Judah and Simeon

20131124-214104.jpg“Now after the death of Joshua it came to pass that the children of Israel asked the Lord, saying, “Who shall be first to go up for us against the Canaanites to fight against them?” And the Lord said, “Judah shall go up. Indeed I have delivered the land into his hand.” So Judah said to Simeon his brother, “Come up with me to my allotted territory, that we may fight against the Canaanites; and I will likewise go with you to your allotted territory.” And Simeon went with him. Then Judah went up, and the Lord delivered the Canaanites and the Perizzites into their hand; and they killed ten thousand men at Bezek. “Judges 1:1-4 NKJV

In the above passage of scripture, Judah was told to lead the battle against the Canaanites and the Perizzites. Most people understand the name, “Judah”, means “praise”. That’s one reason the idea of “praise” marching against the enemy is taught. But some people read this passage and believe God always sends His worship team into battle first. God has done such things a few times, but few doesn’t equal always.

The words Canaanite and Perizzite have meaning as well. Canaanite is “to humiliate” or “vanquish”. Perizzite means “open” or “unwalled”. In other words, “praise” was to go up against a formidable foe that had the reputation of humiliating and vanquishing all of their enemies. And if that wasn’t enough, the other half of the enemy combatants were so powerful they needed no walls of protection for their cities. They could defend their territory without anything but their ability to fight.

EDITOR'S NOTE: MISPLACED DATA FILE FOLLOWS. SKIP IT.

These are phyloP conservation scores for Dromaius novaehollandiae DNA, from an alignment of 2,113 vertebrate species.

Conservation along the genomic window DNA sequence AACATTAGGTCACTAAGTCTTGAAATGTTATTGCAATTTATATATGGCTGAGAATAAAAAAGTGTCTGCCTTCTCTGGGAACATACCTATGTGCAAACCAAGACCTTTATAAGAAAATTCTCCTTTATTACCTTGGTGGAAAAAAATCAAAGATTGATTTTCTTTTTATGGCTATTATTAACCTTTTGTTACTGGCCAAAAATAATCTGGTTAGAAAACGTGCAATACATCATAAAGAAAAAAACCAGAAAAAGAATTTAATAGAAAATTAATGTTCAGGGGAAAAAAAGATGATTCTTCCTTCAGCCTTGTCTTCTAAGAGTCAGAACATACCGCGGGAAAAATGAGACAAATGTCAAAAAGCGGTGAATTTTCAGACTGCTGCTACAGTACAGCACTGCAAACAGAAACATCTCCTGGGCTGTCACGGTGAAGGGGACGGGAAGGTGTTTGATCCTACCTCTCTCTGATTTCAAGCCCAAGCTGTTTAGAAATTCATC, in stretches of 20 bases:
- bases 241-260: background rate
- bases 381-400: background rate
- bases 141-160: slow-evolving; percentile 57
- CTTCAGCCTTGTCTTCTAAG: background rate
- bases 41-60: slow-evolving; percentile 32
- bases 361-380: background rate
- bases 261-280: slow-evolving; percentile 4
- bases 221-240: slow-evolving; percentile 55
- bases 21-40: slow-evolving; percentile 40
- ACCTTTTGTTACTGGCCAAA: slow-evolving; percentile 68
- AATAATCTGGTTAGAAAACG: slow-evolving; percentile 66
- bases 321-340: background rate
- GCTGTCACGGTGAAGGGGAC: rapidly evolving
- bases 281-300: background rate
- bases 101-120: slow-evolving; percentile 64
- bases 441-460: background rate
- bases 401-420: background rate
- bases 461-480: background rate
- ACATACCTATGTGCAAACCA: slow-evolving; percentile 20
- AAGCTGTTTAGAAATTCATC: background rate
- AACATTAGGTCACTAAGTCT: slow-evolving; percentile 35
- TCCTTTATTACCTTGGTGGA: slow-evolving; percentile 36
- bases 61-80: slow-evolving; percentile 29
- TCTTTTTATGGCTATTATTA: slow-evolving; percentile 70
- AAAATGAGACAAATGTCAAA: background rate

Judah had an idea. I believe it was an idea we as worshippers should adopt. Judah (praise) said to brother Simeon, “will you please help me?” Simeon means “hearing”. The picture behind the word isn’t just the physical act of hearing. It means “to hear with the intent of obeying”.

So “praise” said to “hearing, with the intent of obeying”, “please help me defeat these enemies who have the ability and the reputation of defeating all who rise against them.” “Hearing” agreed, and TOGETHER they cleared their land of the enemy.

When we as worship team members and leaders stand in front of a congregation, singing songs should be one of the last things we’re concerned with. Singing praises alone doesn’t automatically open windows for victory. We must keep our heart and mind sensitive to God’s voice, and to the leader’s heart (and the pastor’s).

When we unite praise and obedience to God’s voice we will see God’s Kingdom come and His will done in our world.